Springer recently published the new book „A Transnational Feminist View of Surrogacy Biomarkets in India“ by Sheela Saravanan (Department of Anthropology). Further information is available here.
This book takes a reproductive justice approach to argue that surrogacy as practised in the contemporary neoliberal biomarkets crosses the humanitarian thresholds of feminism. Drawing on her ethnographic work with surrogate mothers, intended parents and medical practitioners in India, the author shows the dark connections between poverty, gender, human rights violations and indignity in the surrogacy market. In a developing country like India, bio-technologies therefore create reproductive objects of certain female bodies while promoting an image of reproductive liberation for others. India is a classic example for how far these biomarkets can exploit vulnerabilities for individual requirements in the garb of reproductive liberty. This critical book refers to a range of liberal, radical and postcolonial feminist frameworks on surrogacy, and questions the individual reproductive rights perspective as an approach to examine global surrogacy. It introduces ‘humanitarian feminism’ as an alternative concept to bridge feminist factions divided on contextual and ideological grounds. It hopes to build a global feminist solidarity drawing on a ‘reproductive justice’ approach by recognizing the histories of race, class, gender, sexuality, ability, age and immigration oppression in all communities. This work is of interest to researchers and students of medical sociology and anthropology, gender studies, bioethics, and development studies.
C.H. Beck recently published the book "Geschichte Indiens - Von der Induskultur bis heute" by Prof. Hermann Kulke (Professor Emeritus of Asian History and former member of the Department of History at the SAI) and Prof. Dietmar Rothermund (Emeritus Professor of the Department of History at the SAI).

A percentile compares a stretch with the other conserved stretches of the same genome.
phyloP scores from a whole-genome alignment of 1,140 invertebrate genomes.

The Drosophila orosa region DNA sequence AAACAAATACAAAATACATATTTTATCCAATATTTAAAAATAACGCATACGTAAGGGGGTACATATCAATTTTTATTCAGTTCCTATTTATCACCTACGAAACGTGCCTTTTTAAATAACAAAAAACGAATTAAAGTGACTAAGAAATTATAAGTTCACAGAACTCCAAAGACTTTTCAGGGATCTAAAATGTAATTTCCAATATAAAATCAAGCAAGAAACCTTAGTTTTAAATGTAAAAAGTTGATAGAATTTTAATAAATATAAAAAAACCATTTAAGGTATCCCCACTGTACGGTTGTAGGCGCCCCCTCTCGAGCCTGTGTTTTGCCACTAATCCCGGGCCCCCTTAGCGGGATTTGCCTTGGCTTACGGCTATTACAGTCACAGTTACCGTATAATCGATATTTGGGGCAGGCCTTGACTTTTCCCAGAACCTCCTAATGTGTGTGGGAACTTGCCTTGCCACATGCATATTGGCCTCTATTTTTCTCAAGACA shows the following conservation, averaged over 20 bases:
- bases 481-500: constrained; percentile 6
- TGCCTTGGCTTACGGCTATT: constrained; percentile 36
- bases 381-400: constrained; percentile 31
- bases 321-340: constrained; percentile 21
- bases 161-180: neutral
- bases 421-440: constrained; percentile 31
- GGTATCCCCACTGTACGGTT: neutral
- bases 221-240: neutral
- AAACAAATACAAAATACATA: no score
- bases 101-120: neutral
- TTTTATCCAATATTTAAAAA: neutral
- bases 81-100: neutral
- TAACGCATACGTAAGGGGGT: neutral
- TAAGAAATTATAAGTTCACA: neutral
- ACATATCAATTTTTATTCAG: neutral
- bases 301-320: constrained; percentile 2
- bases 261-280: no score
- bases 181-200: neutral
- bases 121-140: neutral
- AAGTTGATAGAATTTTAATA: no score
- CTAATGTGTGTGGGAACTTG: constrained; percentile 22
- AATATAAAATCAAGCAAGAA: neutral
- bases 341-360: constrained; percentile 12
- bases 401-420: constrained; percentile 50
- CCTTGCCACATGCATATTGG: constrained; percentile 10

Der indische Subkontinent blickt auf eine lange, faszinierende Geschichte zurück, von der rätselhaften Indus-Kultur über die Geburt von Hinduismus und Buddhismus sowie verschiedene Großreiche bis zur britischen Kolonialherrschaft und zur größten Demokratie der Welt. Hermann Kulke und Dietmar Rothermund bieten mit ihrem Buch einen Schlüssel zum Verständnis des riesigen Landes, in dem uralte Traditionen, krasse soziale Gegensätze und hochmoderne Technik und Wirtschaft nebeneinander existieren. Das erfolgreiche Standardwerk wurde für diese Ausgabe überarbeitet und aktualisiert.
Further information is available here.
Cambridge University Press recently published "The Mortal God - Imagining the Sovereign in Colonial India" by Milinda Banerjee. The publication presents his dissertation written under the supervision of Prof. Gita Dharampal-Frick (Head of the Department of History at SAI). Milinda Banerjee teaches at the Department of History, Presidency University, Kolkata and is Research Fellow at Ludwig-Maximilians-Universität Munich.
Permanent link to this publication (bookmarkable):
Further information is available here.
The Mortal God is a study in intellectual history which uncovers how actors in colonial India imagined various figures of human, divine, and messianic rulers to battle over the nature and locus of sovereignty. It studies British and Indian political-intellectual elites as well as South Asian peasant activists, giving particular attention to Bengal, including the associated princely states of Cooch Behar and Tripura. Global intellectual history approaches are deployed to place India within wider trajectories of royal nationhood that unfolded across contemporaneous Europe and Asia. The book intervenes within theoretical debates about sovereignty and political theology, and offers novel arguments about decolonizing and subalternizing sovereignty.
After its integration into the series of life-cycle rituals (saṃskāra) in the first millennium BC, the Brahmanical initiation (upanayana) underwent continual revision and reinterpretation. Today it is performed during a ritual complex called vratabandha, in which it is conducted together with three other saṃskāras, the whole set being embedded in a preliminary and framing ritual. In his book Asketen auf Zeit: Das brahmanische Intitiationsritual der Bāhun und Chetrī im Kathmandu-Tal (URL), Christof Zotter employs a combination of textual studies and fieldwork to examine the principles by which a particular Vedic school (the White Yajurveda) and a concrete context (the vratabandha of Nepalese Bāhuns and Chetrīs) combines and adapts elements of different types of ritual (saṃskāra, pūjā, homa, etc.) in order to accommodate itself to changing times and circumstances.
The detailed formal analysis provides a key to interpreting the meaning of the whole complex of acts that constitute a vratabandha, in which the initiate temporarily becomes an ascetic in order to be initiated into his future householder role as a ritual practitioner.
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